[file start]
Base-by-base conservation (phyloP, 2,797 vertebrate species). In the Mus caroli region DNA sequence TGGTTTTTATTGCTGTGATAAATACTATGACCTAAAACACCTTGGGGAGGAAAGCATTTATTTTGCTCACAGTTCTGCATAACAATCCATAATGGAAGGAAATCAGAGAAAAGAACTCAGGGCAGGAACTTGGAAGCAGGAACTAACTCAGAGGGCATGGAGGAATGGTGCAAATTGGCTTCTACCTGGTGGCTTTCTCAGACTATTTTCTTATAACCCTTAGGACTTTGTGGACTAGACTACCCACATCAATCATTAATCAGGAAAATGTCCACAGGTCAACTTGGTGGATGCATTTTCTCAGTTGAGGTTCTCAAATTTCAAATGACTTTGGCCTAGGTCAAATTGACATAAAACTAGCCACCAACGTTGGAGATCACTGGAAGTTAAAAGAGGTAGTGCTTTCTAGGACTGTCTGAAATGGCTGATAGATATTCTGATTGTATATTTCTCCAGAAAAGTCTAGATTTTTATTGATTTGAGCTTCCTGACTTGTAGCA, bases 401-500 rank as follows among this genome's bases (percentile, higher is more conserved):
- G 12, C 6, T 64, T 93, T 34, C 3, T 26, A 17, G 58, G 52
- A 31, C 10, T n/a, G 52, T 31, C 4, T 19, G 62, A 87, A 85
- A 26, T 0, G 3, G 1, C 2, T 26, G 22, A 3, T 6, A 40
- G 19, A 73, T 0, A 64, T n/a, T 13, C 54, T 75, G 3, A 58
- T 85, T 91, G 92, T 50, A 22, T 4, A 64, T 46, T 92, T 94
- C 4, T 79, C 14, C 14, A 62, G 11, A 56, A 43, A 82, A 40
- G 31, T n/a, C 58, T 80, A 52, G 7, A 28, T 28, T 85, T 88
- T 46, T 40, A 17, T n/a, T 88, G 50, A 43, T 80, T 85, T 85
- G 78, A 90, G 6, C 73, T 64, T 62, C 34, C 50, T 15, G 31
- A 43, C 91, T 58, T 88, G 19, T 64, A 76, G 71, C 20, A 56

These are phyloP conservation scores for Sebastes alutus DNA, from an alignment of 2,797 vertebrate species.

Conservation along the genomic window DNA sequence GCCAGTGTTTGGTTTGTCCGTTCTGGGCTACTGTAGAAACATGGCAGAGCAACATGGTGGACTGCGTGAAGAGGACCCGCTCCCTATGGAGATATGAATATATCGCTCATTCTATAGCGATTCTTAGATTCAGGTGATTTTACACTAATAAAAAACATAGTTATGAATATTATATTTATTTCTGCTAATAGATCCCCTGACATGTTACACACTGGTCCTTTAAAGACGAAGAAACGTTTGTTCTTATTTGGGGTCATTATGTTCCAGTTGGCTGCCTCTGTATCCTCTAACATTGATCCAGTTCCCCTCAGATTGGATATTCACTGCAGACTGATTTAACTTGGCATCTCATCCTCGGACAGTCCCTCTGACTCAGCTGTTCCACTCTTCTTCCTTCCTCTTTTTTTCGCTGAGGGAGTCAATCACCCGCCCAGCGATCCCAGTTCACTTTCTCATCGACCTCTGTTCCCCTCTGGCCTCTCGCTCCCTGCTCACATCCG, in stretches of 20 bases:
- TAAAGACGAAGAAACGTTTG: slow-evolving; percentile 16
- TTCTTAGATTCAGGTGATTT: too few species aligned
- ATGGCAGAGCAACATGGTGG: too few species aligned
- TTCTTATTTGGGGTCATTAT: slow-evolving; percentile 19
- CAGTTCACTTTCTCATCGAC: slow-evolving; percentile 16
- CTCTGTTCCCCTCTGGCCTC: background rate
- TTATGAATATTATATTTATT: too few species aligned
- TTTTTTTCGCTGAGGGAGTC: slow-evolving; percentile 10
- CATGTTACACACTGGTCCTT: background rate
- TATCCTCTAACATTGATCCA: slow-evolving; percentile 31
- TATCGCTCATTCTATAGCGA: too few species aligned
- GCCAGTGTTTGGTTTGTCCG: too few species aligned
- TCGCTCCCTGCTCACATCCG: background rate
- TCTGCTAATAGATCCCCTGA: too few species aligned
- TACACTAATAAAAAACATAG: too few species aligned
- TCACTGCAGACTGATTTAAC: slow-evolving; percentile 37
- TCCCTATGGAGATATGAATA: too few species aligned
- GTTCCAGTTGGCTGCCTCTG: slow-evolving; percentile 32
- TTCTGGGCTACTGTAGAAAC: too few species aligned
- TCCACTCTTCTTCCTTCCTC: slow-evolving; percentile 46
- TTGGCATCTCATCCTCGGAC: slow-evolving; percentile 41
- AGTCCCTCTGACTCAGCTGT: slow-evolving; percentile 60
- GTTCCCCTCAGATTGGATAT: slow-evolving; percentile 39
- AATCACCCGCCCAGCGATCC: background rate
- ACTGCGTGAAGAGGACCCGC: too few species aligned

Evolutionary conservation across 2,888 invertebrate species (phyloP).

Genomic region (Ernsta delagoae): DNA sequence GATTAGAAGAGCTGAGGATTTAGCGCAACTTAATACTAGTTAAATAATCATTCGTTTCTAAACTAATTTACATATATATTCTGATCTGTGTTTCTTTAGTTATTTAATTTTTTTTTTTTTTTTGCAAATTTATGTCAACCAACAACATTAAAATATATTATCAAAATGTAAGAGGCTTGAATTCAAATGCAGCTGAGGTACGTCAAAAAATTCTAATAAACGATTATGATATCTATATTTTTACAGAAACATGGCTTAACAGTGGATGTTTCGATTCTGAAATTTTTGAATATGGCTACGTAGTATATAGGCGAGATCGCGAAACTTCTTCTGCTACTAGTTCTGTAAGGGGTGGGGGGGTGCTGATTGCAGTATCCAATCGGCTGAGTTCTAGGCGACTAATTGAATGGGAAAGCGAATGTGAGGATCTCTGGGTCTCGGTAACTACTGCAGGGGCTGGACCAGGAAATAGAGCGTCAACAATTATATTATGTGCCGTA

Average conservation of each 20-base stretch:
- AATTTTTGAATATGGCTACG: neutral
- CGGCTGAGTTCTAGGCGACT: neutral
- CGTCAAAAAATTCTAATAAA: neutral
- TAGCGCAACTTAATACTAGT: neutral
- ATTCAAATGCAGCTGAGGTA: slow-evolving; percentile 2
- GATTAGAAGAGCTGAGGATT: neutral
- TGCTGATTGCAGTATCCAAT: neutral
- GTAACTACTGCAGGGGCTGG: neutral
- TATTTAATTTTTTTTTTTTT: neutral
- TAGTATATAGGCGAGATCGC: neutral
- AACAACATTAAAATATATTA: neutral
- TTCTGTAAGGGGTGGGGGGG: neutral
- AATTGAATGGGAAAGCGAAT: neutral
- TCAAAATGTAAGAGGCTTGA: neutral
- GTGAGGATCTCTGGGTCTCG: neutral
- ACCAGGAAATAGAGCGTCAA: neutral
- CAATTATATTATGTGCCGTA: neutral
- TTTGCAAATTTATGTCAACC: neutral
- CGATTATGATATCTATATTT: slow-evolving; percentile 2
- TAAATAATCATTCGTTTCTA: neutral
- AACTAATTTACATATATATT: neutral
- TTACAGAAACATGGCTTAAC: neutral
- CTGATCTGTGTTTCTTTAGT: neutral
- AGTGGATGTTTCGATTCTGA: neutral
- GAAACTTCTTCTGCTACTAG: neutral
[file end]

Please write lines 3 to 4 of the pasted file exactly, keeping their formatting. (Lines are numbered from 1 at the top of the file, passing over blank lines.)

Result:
- A 31, C 10, T n/a, G 52, T 31, C 4, T 19, G 62, A 87, A 85
- A 26, T 0, G 3, G 1, C 2, T 26, G 22, A 3, T 6, A 40